In the last several years, especially since September 11th, 2001, there has been increasing evidence in both the military and law enforcement actions throughout the U.S. and in operations overseas that non-lethal weapons and technology can have a positive impact on mission success. While our Soldiers, Sailors, Airmen and Marines find themselves more often than not in urban environments dealing with growing numbers of noncombatants and engaged with operations other than war, there is a clear and developing need for additional tools to expand the options available to commanders between doing nothing and letting a situation spin out of control and the application of deadly force as a last resort. Non-lethal weapons necessary to deal with aggressively hostile individuals or control crowds that are bent on disrupting public order and threatening public safety have gradually evolved from the rubber bullets and tear gas of years past to more technologically advanced concepts that employ new forms of directed and kinetic energy systems.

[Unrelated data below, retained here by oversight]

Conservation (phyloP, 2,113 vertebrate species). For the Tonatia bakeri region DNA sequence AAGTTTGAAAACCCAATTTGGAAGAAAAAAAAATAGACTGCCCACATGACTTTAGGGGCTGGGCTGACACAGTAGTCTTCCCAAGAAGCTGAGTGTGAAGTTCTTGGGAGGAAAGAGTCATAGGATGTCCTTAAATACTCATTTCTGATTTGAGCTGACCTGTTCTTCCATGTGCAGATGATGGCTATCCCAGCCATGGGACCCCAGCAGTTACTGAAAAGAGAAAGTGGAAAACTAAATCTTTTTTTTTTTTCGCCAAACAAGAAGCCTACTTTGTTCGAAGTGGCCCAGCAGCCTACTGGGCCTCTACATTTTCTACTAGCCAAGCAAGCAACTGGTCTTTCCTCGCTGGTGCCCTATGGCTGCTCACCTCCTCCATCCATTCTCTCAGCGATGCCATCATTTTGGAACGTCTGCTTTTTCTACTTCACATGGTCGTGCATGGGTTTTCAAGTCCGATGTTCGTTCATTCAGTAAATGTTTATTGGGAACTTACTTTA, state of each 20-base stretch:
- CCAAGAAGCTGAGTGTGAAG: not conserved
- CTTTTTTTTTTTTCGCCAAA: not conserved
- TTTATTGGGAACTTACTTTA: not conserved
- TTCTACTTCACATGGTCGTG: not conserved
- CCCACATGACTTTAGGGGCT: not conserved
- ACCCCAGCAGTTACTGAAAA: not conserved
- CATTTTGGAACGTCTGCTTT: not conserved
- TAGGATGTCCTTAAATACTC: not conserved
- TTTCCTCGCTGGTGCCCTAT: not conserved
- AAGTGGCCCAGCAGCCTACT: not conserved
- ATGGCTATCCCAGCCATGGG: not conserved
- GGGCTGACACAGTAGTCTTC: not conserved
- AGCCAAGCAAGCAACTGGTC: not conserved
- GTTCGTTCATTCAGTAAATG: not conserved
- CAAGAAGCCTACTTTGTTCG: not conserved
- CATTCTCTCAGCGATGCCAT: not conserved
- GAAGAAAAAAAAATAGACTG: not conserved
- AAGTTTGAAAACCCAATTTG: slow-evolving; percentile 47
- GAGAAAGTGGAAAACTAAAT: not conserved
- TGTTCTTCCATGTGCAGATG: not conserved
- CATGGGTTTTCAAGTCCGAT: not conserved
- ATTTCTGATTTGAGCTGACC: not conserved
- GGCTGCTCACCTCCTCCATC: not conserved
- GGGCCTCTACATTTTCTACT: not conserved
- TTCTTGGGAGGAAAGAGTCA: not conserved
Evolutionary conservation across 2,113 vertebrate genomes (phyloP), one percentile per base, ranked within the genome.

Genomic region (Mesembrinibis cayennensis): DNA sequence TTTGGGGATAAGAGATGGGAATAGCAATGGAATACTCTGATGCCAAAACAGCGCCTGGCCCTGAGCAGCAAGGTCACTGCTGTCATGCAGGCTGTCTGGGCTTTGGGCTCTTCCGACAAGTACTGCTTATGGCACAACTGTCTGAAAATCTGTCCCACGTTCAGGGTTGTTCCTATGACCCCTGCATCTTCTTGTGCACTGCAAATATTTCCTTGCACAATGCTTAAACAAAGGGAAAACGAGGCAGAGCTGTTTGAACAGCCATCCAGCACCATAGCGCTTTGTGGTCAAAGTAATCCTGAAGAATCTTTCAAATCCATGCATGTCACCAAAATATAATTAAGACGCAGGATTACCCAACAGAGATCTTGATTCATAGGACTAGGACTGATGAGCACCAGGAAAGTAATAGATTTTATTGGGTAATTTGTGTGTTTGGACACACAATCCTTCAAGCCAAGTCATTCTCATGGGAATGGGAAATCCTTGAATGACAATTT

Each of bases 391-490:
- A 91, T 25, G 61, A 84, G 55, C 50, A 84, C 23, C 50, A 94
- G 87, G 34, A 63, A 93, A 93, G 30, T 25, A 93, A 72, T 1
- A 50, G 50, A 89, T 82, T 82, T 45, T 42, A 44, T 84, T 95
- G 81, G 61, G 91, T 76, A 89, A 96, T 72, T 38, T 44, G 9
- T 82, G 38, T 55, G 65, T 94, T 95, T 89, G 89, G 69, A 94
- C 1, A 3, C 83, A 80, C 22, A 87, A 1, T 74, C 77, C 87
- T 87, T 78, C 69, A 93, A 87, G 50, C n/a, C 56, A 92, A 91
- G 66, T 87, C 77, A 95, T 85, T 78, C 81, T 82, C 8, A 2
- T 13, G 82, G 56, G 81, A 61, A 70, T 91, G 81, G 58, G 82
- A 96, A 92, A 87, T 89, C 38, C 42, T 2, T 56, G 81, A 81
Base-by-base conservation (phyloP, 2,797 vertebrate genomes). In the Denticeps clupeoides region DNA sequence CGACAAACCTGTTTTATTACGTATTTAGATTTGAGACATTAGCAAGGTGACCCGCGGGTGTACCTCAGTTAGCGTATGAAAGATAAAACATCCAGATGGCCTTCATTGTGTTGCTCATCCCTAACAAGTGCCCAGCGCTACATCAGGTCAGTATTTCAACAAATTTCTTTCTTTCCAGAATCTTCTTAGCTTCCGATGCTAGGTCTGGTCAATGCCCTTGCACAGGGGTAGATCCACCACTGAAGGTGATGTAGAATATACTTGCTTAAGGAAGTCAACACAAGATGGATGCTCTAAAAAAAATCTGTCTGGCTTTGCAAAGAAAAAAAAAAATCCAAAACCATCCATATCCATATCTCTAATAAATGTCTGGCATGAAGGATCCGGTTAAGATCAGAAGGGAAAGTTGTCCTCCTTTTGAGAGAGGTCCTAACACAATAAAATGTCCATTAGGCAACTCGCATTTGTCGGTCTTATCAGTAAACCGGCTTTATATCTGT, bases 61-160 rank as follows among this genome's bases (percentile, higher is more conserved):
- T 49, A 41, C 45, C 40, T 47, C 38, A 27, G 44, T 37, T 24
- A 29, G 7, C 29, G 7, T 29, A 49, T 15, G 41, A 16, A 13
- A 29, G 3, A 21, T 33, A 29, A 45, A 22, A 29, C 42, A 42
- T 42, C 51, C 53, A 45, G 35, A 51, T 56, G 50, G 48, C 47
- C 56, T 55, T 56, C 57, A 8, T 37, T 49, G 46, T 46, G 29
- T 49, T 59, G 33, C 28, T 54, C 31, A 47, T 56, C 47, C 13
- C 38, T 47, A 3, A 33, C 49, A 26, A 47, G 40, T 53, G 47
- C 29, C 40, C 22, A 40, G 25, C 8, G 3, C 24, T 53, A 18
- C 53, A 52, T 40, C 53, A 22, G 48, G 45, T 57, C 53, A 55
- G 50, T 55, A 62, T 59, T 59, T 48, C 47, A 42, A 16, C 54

Penn State University has been at the cutting edge of this emerging capability providing research and development support, as well as training and educational services to our joint forces. The Institute for Non-Lethal Defense Technologies at Penn State has tackled tough technical and educational issues and has supplied the Department of Defense with both independent technology assessments, prototype development, extensive testing and evaluation, and new educational/informational products to assist in raising the visibility, awareness and understanding of this new field of military technology. The need and value of this work continues to improve the effective employment of non-lethal weapons in our active forces, and will undoubtedly support the long-term requirements for peace and stability in Iraq, Afghanistan and other operational venues around the Globe.